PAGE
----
What You Should Know Before You Rent Out Your Home During the Ski Season

If you have a slope-side vacation home at Attitash or a chalet in Jackson, you might have been tempted to earn some extra money or offset the costs of the home through short-term rentals during ski season. With the influx of vacation rental websites like Airbnb and VRBO, renting your home out has never be easier. Enter some personal information and data about the home, upload some pictures, and voila! You’re one step closer to replenishing your bank account. As easy as it sounds, though, we urge you to keep several considerations in mind before temporarily handing the keys to your home over to an overnight guest.

Do I need more insurance?

 Your co-worker Fred and his family want to stay at your house in North Conway, NH for a week during the ski season this winter and insist on paying. If you rent your house out only that one time, you likely don’t need special insurance. However, if you rent it out for a few weeks every winter to several different parties, you will need to explore what options are available to cover your increased exposure to risk.

While many of the online vacation rental websites now offer insurance to those who rent their homes, coverage varies and some policies are more comprehensive than others. The only way to truly know you have the right amount of coverage is to contact your insurance agent ahead of time.

I’ve decided to list my property as a vacation rental. What should I do next?

Check local regulations. Many towns and cities are enacting ordinances to restrict short-term rentals. Violations can result in large fines and even jail time. If your second home is a condo or part of a co-op, make sure your short-term rental does not violate any of the HOA by-laws.

Minimize your liability.

  • Hire a professional snow removal service that can help you maintain your property during the winter. The service should remove ice and snow from walkways and driveways, and also clear pathways for oil or propane delivery, if applicable, as well as remove ice and snow from vents and meters.
  • Warmer days may cause snow and ice to melt, but it might refreeze overnight, causing a hazard. Leave ice melt at the home in a convenient location so the renters can spread it if necessary.
  • Those cameras you placed in your living room to monitor for break-ins can expose you to privacy lawsuits with renters. Remove cameras before renting or disclose their location(s) in the rental agreement.
  • Drain hot tubs. You might think a hot tub makes your rental more attractive, but it only increases the chances of a liability claim. What if your renter is intoxicated and slips and falls in the hot tub? Who will clean the hot tub and ensure the water’s pH balance is maintained so your renters don’t contract skin infections?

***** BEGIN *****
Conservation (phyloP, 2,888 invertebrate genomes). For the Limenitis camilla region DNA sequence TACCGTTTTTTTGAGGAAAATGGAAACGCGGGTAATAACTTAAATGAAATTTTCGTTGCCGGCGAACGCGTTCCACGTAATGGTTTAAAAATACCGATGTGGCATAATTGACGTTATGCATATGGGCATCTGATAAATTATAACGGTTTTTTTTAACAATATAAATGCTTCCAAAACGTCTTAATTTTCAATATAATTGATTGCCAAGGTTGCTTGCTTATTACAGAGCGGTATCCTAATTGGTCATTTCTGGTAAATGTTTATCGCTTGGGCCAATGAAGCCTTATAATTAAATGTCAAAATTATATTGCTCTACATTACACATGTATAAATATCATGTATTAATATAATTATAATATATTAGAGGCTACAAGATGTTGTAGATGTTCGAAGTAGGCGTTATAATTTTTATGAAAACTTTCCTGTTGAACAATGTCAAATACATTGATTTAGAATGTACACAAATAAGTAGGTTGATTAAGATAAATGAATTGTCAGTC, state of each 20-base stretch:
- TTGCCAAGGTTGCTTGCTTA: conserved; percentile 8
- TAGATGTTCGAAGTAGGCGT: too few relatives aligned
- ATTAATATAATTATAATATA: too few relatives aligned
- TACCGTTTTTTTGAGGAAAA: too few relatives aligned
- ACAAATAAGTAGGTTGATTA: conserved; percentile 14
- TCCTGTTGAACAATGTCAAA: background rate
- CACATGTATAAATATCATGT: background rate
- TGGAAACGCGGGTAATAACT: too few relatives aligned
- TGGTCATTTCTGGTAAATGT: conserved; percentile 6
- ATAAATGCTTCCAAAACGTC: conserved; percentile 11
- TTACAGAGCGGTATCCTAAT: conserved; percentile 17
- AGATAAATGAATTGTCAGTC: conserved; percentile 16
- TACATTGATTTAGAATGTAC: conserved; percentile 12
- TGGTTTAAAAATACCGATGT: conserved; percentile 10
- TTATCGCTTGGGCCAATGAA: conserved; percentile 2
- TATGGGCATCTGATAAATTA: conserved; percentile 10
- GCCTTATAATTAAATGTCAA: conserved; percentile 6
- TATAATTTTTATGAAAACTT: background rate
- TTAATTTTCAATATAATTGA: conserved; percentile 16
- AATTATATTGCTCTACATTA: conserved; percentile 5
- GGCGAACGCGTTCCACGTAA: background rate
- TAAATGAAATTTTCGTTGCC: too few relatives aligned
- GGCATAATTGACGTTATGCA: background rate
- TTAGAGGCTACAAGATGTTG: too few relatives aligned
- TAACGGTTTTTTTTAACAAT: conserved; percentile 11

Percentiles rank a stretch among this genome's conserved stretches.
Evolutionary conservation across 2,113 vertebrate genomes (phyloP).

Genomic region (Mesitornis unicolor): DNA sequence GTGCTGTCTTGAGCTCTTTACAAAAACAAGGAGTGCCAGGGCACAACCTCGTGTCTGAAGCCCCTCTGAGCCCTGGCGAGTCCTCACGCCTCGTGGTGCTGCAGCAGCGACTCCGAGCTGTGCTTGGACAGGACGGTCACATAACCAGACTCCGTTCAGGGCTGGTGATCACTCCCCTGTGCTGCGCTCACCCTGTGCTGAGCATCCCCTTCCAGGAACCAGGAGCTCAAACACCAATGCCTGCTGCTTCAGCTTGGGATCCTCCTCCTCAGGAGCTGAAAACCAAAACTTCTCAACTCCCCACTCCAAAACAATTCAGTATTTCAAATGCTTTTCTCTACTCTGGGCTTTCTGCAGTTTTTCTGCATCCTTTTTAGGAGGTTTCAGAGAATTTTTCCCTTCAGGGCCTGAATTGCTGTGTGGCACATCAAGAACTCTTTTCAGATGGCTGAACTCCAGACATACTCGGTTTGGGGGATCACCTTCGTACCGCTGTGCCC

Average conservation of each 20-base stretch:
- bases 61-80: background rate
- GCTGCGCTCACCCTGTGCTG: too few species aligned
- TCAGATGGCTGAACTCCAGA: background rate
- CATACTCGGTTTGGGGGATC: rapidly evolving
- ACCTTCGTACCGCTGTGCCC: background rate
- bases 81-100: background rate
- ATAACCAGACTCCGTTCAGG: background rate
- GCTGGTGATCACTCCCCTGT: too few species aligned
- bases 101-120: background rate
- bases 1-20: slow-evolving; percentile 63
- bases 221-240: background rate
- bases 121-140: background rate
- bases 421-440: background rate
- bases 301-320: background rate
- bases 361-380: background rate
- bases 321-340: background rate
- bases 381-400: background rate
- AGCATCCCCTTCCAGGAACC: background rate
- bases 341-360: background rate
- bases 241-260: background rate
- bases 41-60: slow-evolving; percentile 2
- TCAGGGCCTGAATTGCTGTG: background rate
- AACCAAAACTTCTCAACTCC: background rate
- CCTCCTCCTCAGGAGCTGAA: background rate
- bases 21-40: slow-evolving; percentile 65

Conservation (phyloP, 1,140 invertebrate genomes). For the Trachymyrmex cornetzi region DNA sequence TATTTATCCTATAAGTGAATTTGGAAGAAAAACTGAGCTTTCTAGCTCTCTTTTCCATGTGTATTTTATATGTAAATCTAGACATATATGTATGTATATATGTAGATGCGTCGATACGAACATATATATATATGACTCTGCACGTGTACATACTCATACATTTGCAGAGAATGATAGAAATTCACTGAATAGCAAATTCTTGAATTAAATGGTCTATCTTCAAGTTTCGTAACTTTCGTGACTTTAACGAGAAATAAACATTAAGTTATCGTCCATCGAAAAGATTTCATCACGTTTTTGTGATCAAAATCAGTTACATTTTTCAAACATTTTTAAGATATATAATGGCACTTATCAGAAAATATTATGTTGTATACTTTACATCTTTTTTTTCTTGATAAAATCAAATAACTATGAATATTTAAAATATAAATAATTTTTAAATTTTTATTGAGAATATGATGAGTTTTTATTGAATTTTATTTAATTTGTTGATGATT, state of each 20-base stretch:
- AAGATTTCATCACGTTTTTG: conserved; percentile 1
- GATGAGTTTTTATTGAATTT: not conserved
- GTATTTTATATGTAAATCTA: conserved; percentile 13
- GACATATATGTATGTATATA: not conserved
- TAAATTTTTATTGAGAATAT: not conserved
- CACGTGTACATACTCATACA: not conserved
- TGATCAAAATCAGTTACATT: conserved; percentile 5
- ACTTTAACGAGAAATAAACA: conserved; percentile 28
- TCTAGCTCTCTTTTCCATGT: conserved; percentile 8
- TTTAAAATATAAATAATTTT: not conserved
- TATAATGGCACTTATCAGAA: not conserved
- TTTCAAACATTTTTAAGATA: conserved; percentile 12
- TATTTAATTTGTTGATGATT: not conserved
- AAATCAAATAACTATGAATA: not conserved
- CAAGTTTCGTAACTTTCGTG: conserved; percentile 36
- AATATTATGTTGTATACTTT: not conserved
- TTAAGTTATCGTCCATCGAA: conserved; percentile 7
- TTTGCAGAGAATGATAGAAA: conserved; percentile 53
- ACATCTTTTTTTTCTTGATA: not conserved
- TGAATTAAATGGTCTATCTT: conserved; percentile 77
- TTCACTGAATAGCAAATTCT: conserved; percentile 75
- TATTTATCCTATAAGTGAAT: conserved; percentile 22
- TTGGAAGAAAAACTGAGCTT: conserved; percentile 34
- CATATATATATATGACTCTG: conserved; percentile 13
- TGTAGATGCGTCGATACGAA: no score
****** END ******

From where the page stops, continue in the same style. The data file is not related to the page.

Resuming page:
• Maintain your systems. Have your boiler, hot water heater, and appliances checked on an annual basis.
  • Turn the hot water down. Hot water heaters are typically set at 140 degrees Fahrenheit by default; yet, adjusting the temperature to 120 degrees will still kill bacteria while reducing the chances of scalding.
  • Replace batteries in the smoke detectors and CO2 detectors yearly. Replace the entire units every 10 years.
  • Make sure all small appliances—coffee pots, clothes irons, toaster ovens—have auto shut-offs.
  • Check out each renter. While each short-term rental site (Airbnb, VRBO, etc.) will perform a minimal check to make sure renters are actual humans with valid email addresses, you will want to perform your own background check to make sure the person or people staying in your home are up to snuff. Google their names, check them out on social media, and ask for references to determine whether they are quality renters.

Protect your assets.

  • Theft coverage is limited or sometimes not covered at all, so if you are renting out your entire house, consider removing your personal items from the premises or placing items you don’t want the renters to use into a locked owner’s closet.
  • Everyone at Mason & Mason loves pets. However, as an insurance agency, we know that some pets aren’t as well trained as others and you could have issues with dog bites or destruction of your property. Does your policy cover this?
  • Create and share a clear set of house rules. Spell out whether or not you allow smoking and where, how many guests can be in the house at one time, when noise should be kept to a minimum, etc.
  • Hire a trusted cleaning company. Not only will they keep your property looking good, but they’ll also let you know immediately when something is amiss or missing.

More Questions to Ask Your Insurer

If your renter knocks over a candle and a small fire causes smoke damage, what happens next? Does your insurance cover the cost to professionally clean your furniture? Does it cover the cost to professionally clean your renter’s personal belongings? What if the renter has to stay elsewhere for a few days to allow repairs to be made? Who covers the cost of a hotel? Ask your insurer detailed questions about different scenarios so you can understand what is and isn’t covered before an incident occurs.

Renting your vacation home can be an effective way to offset costs and make extra money; it can also expose you to liability. Contact us before you hand the keys to your house over to someone else. We’re happy to answer any questions you might have or explore insurance alternatives that will protect you in case something goes wrong.